Born in Detroit, and raised in Ann Arbor, Michigan, Bob Seger was a local superstar for a decade before earning national attention. Starting as a high school student in 1961, he performed and recorded with the Decibels, the Town Criers, Doug Brown & the Omens, Bob Seger and the Last Heard, the Bob Seger System, Teegarden & Van Winkle, My Band, the Borneo Band, and the Bob Seger Group, but did not achieve commercial success until after forming Bob Seger & the Silver Bullet Band in 1973. With a career spanning six decades, Seger has sold more than 75 million records worldwide, making him one of the world’s best-selling artists of all time. In 1987, Bob Seger & the Silver Bullet Band received a star on the Hollywood Walk of Fame. Seger was inducted into the Rock and Roll Hall of Fame in 2004 and the Songwriters Hall of Fame in 2012. Seger released his 18th and most recent album, I Knew You When, in 2017. Seger resides in Orchard Lake Village, Michigan, a suburb of Detroit.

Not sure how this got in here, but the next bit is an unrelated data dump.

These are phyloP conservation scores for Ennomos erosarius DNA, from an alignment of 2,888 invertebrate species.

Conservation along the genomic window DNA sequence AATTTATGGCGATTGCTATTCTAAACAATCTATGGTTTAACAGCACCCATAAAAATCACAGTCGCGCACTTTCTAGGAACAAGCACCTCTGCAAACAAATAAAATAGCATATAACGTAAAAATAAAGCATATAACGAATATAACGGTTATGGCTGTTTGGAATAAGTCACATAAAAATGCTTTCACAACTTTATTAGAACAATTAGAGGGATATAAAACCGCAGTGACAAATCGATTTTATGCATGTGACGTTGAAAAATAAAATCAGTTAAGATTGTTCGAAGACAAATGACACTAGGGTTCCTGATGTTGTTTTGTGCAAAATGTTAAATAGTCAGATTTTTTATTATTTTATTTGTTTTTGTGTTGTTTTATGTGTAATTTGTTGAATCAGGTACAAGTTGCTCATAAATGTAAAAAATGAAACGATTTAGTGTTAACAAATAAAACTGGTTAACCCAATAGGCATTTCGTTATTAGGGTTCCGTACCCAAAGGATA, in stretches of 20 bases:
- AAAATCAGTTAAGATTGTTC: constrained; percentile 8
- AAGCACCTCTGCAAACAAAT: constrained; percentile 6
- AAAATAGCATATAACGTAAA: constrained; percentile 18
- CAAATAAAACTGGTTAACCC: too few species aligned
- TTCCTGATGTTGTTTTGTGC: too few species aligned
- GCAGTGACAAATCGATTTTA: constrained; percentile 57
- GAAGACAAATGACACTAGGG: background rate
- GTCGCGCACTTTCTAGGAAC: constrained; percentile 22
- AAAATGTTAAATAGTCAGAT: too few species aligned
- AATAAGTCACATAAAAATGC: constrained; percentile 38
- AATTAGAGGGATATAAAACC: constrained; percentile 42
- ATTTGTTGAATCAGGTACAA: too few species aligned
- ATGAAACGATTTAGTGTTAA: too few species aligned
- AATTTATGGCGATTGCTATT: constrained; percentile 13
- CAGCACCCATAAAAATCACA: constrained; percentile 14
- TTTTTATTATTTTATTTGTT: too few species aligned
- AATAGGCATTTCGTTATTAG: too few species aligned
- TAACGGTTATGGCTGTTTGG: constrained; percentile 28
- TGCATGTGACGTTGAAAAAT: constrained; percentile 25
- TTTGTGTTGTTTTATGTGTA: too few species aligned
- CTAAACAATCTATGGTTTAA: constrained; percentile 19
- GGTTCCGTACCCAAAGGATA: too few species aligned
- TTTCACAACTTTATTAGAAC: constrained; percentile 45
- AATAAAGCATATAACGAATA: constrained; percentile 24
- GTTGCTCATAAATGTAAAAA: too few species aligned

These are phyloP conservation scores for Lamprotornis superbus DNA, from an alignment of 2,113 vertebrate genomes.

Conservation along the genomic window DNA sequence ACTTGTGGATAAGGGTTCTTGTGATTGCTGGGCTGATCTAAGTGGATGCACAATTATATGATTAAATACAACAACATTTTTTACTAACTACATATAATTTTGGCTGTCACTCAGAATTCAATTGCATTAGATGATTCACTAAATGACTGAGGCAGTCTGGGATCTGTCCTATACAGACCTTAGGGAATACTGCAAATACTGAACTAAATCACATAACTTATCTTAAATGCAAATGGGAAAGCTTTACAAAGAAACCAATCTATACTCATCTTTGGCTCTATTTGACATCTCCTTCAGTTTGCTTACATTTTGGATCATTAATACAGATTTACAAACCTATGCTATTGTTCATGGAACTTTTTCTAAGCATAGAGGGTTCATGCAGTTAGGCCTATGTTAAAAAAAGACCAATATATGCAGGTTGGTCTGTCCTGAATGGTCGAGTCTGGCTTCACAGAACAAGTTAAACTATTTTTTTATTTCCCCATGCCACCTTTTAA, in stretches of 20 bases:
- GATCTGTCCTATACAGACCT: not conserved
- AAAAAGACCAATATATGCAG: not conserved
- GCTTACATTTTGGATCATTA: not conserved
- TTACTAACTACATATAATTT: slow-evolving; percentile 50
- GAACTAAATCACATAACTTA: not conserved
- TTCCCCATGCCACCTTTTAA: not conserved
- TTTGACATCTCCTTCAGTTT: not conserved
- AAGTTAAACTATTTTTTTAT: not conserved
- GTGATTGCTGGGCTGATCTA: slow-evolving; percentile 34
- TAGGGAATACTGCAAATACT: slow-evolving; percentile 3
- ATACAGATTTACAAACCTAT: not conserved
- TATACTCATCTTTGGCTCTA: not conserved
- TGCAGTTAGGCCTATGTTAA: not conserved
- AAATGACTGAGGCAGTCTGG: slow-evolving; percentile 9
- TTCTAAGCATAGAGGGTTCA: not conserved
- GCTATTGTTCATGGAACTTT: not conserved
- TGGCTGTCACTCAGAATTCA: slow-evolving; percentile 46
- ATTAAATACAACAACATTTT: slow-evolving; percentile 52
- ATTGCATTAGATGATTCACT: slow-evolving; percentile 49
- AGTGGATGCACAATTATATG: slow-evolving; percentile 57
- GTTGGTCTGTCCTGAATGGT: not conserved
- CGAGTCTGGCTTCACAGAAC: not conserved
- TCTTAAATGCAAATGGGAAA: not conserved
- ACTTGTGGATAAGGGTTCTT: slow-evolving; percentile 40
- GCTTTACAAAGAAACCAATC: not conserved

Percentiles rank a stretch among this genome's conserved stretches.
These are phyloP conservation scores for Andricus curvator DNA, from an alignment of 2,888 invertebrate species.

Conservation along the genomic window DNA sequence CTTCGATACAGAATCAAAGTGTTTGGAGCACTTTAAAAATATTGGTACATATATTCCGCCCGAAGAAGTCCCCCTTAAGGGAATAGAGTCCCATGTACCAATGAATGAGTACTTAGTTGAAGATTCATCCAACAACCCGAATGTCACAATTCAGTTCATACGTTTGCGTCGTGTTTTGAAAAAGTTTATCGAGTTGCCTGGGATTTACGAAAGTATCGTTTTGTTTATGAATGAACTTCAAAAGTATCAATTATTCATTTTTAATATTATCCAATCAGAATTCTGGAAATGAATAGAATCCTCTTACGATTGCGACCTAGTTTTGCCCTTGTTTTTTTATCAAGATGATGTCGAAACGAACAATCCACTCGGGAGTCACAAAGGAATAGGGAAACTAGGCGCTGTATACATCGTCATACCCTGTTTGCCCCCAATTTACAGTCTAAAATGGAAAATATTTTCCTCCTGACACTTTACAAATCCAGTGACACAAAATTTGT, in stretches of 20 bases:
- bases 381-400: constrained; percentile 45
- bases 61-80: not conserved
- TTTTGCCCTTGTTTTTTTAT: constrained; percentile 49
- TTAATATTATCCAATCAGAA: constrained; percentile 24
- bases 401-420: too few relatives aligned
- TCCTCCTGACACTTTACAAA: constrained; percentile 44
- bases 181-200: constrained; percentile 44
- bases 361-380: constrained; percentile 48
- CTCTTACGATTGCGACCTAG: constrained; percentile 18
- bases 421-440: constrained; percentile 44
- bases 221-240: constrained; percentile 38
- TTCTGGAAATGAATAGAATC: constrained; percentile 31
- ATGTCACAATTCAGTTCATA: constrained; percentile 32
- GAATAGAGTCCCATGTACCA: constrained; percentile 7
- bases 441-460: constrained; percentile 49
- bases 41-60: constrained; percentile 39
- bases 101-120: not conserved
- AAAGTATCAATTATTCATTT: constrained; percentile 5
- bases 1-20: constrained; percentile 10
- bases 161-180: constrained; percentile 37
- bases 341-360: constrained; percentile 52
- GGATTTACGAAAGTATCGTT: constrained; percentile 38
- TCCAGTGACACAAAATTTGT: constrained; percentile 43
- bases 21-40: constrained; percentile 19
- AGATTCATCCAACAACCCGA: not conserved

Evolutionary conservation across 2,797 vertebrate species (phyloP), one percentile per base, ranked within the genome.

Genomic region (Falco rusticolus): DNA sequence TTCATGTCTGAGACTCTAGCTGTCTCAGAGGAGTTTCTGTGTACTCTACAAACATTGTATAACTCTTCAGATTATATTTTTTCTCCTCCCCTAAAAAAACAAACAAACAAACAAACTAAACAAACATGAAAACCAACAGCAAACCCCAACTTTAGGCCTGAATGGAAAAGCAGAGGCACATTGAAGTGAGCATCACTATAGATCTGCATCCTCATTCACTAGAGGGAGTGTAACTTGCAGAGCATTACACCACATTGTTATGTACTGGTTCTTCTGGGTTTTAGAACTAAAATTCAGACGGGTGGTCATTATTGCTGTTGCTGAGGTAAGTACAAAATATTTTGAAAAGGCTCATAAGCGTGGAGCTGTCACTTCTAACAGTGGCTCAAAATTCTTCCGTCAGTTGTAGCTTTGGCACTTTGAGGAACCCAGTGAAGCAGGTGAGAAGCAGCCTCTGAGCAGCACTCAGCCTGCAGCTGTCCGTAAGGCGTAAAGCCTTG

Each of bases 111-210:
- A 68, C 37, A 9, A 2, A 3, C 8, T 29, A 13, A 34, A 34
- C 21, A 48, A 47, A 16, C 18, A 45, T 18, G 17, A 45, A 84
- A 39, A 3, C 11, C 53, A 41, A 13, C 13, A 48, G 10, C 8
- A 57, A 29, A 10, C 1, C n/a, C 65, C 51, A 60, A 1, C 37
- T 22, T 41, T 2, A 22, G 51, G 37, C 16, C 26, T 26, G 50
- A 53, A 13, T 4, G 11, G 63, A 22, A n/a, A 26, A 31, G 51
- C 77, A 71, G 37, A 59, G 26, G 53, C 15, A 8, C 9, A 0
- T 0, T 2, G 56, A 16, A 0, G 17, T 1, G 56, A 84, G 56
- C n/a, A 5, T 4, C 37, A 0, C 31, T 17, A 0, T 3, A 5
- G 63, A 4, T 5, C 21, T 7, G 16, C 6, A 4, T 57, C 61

A tour by Bob Seger & the Silver Bullet Band in 1986-1987 was supposed to be the band’s final outing. Tonight, more than 30 years after the first final tour, Seger and his band headlined Madison Square Garden one night before the last stop of Roll Me Away: The Final Tour 2018-19. As this tour was not promoting a new album, the set list was comprised almost exclusively of hits and deep cuts from his peak period, 1976 to 1986. Seger’s powerfully masculine voice, still husky and raspy, navigated through blue-collar songs of love and loss honestly and vulnerably, and also commanded convincingly on his many roots rockers. The large band behind him more than ably supported and enhanced the songs. Among the most moving moments, Seger introduced “We’ve Got Tonight” by saying it was his late mother’s favorite song by him. Seger called Bob Dylan “the Mt. Rushmore of songwriters,” then sang Dylan’s “Forever Young” as a soundtrack to a slide show of images of musicians who died in recent times—among them Glenn Frey, Leonard Cohen, Tom Petty, B.B. King, Aretha Franklin, Prince, plus two recent additions, Dr. John and Eddie Money. “Turn the Page,” with lyrics detailing his severe exhaustion due to a life on the road, was more poignant than ever. Similarly appropriate, Seger introduced “The Famous Final Scene” into the set. For the final song, “Rock and Roll Never Forgets,” Seger altered his lyrics from “sweet 16’s turned 31″ to “sweet 16’s turned 74!” Sadly, the 74-year-old heartland rocker is turning the page for the last time, but this we learned from him: rock ‘n’ roll never forgets.